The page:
How Do Flexible Fuel Cars Work Using Ethanol?
Flexible fuel vehicles (FFVs) have an internal combustion engine and are capable of operating on gasoline and any blend of gasoline and ethanol up to 83%. FFVs have one fueling system, and most components are the same as those found in a conventional gasoline car. Some special ethanol-compatible components are required to compensate for the different chemical properties and energy content in ethanol, such as modifications to the fuel pump and fuel injection system. The engine control module (ECM) is also calibrated to accommodate the higher oxygen content of ethanol. Learn more about flex fuel vehicles.
Key Components of a Flex Fuel Car
Battery: The battery provides electricity to start the engine and power vehicle electronics/accessories.
Electronic control module (ECM): The ECM controls the fuel mixture, ignition timing, and emissions control; monitors the operation of the vehicle; safeguards the engine from abuse; and detects and troubleshoots problems.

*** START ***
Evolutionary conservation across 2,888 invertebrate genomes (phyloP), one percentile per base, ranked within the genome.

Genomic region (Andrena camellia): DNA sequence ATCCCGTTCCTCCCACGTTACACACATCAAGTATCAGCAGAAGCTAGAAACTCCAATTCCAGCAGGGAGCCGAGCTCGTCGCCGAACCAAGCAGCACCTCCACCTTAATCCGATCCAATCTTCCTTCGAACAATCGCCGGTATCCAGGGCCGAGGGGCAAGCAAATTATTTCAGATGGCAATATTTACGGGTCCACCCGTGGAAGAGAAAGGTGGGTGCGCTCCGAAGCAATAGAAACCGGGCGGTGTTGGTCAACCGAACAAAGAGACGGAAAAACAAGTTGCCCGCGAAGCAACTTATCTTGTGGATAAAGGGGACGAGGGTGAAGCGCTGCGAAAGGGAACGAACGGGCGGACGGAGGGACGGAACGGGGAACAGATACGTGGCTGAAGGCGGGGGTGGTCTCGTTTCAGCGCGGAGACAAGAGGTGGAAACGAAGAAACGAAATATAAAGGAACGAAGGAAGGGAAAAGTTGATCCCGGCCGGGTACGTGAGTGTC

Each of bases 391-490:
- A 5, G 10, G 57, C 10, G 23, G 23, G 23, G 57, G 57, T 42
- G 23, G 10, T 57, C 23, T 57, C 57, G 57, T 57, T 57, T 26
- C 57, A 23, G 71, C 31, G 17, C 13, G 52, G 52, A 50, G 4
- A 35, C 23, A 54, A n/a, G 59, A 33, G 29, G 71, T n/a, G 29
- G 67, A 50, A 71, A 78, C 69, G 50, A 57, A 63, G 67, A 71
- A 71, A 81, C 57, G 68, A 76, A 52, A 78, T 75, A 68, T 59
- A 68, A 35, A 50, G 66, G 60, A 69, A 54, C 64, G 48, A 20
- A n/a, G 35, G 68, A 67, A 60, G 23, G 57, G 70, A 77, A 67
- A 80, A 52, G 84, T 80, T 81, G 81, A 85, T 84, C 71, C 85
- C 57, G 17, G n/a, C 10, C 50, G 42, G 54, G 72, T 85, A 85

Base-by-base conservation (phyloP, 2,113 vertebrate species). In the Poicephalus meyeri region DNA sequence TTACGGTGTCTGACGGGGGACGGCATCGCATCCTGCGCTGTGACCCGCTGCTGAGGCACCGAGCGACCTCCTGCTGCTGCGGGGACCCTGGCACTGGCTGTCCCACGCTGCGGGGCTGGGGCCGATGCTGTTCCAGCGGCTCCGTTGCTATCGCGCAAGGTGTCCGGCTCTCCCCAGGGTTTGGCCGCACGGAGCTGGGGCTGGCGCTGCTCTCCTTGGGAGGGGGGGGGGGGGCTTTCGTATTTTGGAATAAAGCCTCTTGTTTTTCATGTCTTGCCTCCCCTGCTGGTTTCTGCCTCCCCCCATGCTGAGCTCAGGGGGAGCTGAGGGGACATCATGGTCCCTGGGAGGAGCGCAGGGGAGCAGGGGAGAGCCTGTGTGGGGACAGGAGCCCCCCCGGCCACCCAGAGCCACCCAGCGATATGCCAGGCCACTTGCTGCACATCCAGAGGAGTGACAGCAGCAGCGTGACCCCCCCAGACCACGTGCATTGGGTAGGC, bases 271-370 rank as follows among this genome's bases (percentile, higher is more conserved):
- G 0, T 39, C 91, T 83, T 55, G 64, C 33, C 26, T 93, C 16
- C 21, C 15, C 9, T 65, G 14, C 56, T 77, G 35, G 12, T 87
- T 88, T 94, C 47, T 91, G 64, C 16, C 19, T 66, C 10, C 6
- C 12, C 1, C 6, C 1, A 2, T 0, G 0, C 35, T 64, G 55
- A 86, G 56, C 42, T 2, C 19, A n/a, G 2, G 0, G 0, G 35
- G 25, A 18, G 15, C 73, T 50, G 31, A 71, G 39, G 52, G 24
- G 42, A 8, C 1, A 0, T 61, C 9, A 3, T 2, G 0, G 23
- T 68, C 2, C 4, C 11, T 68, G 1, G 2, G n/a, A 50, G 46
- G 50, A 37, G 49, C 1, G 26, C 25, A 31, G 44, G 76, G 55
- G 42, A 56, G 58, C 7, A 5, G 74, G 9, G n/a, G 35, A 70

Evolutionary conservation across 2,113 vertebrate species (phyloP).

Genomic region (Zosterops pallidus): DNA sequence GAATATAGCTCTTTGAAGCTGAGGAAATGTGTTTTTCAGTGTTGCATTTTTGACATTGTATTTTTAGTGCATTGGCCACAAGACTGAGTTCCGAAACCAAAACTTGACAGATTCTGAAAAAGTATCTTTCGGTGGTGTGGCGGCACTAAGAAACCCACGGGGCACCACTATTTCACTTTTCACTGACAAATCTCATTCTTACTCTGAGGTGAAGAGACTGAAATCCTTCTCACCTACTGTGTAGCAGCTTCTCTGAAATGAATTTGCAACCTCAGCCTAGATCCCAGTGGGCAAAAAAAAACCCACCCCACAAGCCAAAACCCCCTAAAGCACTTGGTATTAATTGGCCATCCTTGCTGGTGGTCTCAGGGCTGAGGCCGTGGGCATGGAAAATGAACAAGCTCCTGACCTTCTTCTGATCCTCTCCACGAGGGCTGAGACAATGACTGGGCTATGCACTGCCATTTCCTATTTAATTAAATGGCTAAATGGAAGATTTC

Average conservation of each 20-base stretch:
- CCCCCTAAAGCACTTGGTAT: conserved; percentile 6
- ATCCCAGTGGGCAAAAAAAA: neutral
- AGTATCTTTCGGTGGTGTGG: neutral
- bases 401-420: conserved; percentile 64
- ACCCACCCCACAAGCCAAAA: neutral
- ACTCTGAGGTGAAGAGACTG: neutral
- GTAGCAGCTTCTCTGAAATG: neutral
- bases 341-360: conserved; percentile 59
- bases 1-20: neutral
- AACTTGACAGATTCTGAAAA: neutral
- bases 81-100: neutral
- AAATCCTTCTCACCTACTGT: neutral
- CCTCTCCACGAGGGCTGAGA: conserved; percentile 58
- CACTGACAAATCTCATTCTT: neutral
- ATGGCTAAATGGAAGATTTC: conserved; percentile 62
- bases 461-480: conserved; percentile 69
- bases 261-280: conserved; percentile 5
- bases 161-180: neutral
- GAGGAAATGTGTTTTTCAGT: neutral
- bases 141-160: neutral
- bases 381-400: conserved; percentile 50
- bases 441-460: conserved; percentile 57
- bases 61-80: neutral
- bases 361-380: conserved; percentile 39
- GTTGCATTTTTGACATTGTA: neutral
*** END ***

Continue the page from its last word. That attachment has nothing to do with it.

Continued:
Exhaust system: Channels the exhaust gases from the engine out through the tailpipe.
Fuel filler: A filler or "nozzle" used to add fuel to the tank.
Fuel injection system: This system inserts fuel into the engine's combustion chambers for ignition.
Fuel line: A metal tube or flexible hose (or a combination of these) allows for transferring fuel from the tank to the engine's fuel injection system.
Fuel pump: A pump that transfers fuel from the tank to the engine's fuel injection system via the fuel line.
Fuel tank (ethanol/gasoline blend): Stores fuel on board the vehicle to power the engine.
Internal combustion engine (spark-ignited): In this configuration, fuel is injected into either the intake manifold or the combustion chamber, where it is combined with air, and the air/fuel mix is ignited by the spark from a spark plug.
Transmission: The transmission transfers mechanical power from the engine and/or electric traction motor to drive the wheels.